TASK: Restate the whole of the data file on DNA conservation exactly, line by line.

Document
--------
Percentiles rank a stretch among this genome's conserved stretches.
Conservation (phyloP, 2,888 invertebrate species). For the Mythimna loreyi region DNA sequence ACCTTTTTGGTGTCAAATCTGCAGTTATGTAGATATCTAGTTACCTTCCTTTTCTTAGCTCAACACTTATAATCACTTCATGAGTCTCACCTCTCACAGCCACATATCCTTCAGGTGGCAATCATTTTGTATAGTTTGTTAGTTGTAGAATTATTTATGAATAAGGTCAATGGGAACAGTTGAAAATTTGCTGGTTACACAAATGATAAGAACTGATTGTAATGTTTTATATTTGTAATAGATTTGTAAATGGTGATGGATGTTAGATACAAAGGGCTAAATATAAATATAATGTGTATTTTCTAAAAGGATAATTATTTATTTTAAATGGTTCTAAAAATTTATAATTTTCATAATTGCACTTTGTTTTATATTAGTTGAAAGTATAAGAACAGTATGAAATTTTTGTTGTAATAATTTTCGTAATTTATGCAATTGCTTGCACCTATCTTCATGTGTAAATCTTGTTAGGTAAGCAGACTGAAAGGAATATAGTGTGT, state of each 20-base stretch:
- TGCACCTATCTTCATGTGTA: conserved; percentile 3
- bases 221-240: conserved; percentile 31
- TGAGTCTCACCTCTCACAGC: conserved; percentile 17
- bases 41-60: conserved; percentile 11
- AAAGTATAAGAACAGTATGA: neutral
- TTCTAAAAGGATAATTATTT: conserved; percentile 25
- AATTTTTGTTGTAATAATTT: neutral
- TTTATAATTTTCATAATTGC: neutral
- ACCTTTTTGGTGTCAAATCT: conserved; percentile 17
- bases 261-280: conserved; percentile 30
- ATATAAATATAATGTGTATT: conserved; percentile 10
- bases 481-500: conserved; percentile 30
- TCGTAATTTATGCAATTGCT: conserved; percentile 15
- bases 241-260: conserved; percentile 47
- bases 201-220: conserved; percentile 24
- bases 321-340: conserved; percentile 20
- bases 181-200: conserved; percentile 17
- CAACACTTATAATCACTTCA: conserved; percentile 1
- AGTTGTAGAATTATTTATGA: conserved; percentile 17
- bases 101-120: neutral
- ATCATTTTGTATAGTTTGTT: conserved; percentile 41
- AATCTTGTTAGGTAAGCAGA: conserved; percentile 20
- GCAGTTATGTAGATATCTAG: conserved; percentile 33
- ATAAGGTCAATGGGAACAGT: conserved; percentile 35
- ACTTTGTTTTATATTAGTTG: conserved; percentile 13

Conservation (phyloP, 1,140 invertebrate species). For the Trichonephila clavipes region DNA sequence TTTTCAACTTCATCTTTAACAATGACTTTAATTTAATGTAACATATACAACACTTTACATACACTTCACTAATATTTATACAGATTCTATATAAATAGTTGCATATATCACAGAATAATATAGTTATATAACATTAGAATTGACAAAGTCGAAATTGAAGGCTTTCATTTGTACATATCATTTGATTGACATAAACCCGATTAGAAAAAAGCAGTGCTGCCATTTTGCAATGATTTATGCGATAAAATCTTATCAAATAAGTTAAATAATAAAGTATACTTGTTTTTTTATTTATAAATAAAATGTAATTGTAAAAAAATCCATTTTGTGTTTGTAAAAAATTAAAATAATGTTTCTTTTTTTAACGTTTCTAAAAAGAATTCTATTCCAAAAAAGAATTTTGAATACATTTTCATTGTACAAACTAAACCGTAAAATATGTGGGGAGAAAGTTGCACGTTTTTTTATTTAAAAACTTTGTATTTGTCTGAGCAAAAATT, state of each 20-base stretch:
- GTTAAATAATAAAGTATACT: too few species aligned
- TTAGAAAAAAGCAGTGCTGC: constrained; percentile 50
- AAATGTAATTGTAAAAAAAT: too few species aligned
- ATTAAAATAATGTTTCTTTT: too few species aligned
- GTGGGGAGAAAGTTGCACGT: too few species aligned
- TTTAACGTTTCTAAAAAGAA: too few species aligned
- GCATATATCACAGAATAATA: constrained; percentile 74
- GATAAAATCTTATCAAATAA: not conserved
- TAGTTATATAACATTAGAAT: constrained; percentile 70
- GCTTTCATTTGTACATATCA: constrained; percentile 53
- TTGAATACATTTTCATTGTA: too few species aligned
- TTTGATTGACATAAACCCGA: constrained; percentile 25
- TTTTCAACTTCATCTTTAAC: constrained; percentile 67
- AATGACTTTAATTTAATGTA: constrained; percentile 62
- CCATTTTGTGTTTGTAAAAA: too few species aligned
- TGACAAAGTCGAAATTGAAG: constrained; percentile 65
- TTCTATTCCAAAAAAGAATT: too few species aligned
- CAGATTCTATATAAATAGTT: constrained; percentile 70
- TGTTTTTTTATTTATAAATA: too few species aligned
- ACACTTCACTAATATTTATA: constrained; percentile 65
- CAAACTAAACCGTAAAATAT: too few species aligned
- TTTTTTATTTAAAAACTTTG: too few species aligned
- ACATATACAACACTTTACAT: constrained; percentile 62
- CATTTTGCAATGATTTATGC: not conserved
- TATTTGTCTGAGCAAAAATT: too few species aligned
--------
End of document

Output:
Percentiles rank a stretch among this genome's conserved stretches.
Conservation (phyloP, 2,888 invertebrate species). For the Mythimna loreyi region DNA sequence ACCTTTTTGGTGTCAAATCTGCAGTTATGTAGATATCTAGTTACCTTCCTTTTCTTAGCTCAACACTTATAATCACTTCATGAGTCTCACCTCTCACAGCCACATATCCTTCAGGTGGCAATCATTTTGTATAGTTTGTTAGTTGTAGAATTATTTATGAATAAGGTCAATGGGAACAGTTGAAAATTTGCTGGTTACACAAATGATAAGAACTGATTGTAATGTTTTATATTTGTAATAGATTTGTAAATGGTGATGGATGTTAGATACAAAGGGCTAAATATAAATATAATGTGTATTTTCTAAAAGGATAATTATTTATTTTAAATGGTTCTAAAAATTTATAATTTTCATAATTGCACTTTGTTTTATATTAGTTGAAAGTATAAGAACAGTATGAAATTTTTGTTGTAATAATTTTCGTAATTTATGCAATTGCTTGCACCTATCTTCATGTGTAAATCTTGTTAGGTAAGCAGACTGAAAGGAATATAGTGTGT, state of each 20-base stretch:
- TGCACCTATCTTCATGTGTA: conserved; percentile 3
- bases 221-240: conserved; percentile 31
- TGAGTCTCACCTCTCACAGC: conserved; percentile 17
- bases 41-60: conserved; percentile 11
- AAAGTATAAGAACAGTATGA: neutral
- TTCTAAAAGGATAATTATTT: conserved; percentile 25
- AATTTTTGTTGTAATAATTT: neutral
- TTTATAATTTTCATAATTGC: neutral
- ACCTTTTTGGTGTCAAATCT: conserved; percentile 17
- bases 261-280: conserved; percentile 30
- ATATAAATATAATGTGTATT: conserved; percentile 10
- bases 481-500: conserved; percentile 30
- TCGTAATTTATGCAATTGCT: conserved; percentile 15
- bases 241-260: conserved; percentile 47
- bases 201-220: conserved; percentile 24
- bases 321-340: conserved; percentile 20
- bases 181-200: conserved; percentile 17
- CAACACTTATAATCACTTCA: conserved; percentile 1
- AGTTGTAGAATTATTTATGA: conserved; percentile 17
- bases 101-120: neutral
- ATCATTTTGTATAGTTTGTT: conserved; percentile 41
- AATCTTGTTAGGTAAGCAGA: conserved; percentile 20
- GCAGTTATGTAGATATCTAG: conserved; percentile 33
- ATAAGGTCAATGGGAACAGT: conserved; percentile 35
- ACTTTGTTTTATATTAGTTG: conserved; percentile 13

Conservation (phyloP, 1,140 invertebrate species). For the Trichonephila clavipes region DNA sequence TTTTCAACTTCATCTTTAACAATGACTTTAATTTAATGTAACATATACAACACTTTACATACACTTCACTAATATTTATACAGATTCTATATAAATAGTTGCATATATCACAGAATAATATAGTTATATAACATTAGAATTGACAAAGTCGAAATTGAAGGCTTTCATTTGTACATATCATTTGATTGACATAAACCCGATTAGAAAAAAGCAGTGCTGCCATTTTGCAATGATTTATGCGATAAAATCTTATCAAATAAGTTAAATAATAAAGTATACTTGTTTTTTTATTTATAAATAAAATGTAATTGTAAAAAAATCCATTTTGTGTTTGTAAAAAATTAAAATAATGTTTCTTTTTTTAACGTTTCTAAAAAGAATTCTATTCCAAAAAAGAATTTTGAATACATTTTCATTGTACAAACTAAACCGTAAAATATGTGGGGAGAAAGTTGCACGTTTTTTTATTTAAAAACTTTGTATTTGTCTGAGCAAAAATT, state of each 20-base stretch:
- GTTAAATAATAAAGTATACT: too few species aligned
- TTAGAAAAAAGCAGTGCTGC: constrained; percentile 50
- AAATGTAATTGTAAAAAAAT: too few species aligned
- ATTAAAATAATGTTTCTTTT: too few species aligned
- GTGGGGAGAAAGTTGCACGT: too few species aligned
- TTTAACGTTTCTAAAAAGAA: too few species aligned
- GCATATATCACAGAATAATA: constrained; percentile 74
- GATAAAATCTTATCAAATAA: not conserved
- TAGTTATATAACATTAGAAT: constrained; percentile 70
- GCTTTCATTTGTACATATCA: constrained; percentile 53
- TTGAATACATTTTCATTGTA: too few species aligned
- TTTGATTGACATAAACCCGA: constrained; percentile 25
- TTTTCAACTTCATCTTTAAC: constrained; percentile 67
- AATGACTTTAATTTAATGTA: constrained; percentile 62
- CCATTTTGTGTTTGTAAAAA: too few species aligned
- TGACAAAGTCGAAATTGAAG: constrained; percentile 65
- TTCTATTCCAAAAAAGAATT: too few species aligned
- CAGATTCTATATAAATAGTT: constrained; percentile 70
- TGTTTTTTTATTTATAAATA: too few species aligned
- ACACTTCACTAATATTTATA: constrained; percentile 65
- CAAACTAAACCGTAAAATAT: too few species aligned
- TTTTTTATTTAAAAACTTTG: too few species aligned
- ACATATACAACACTTTACAT: constrained; percentile 62
- CATTTTGCAATGATTTATGC: not conserved
- TATTTGTCTGAGCAAAAATT: too few species aligned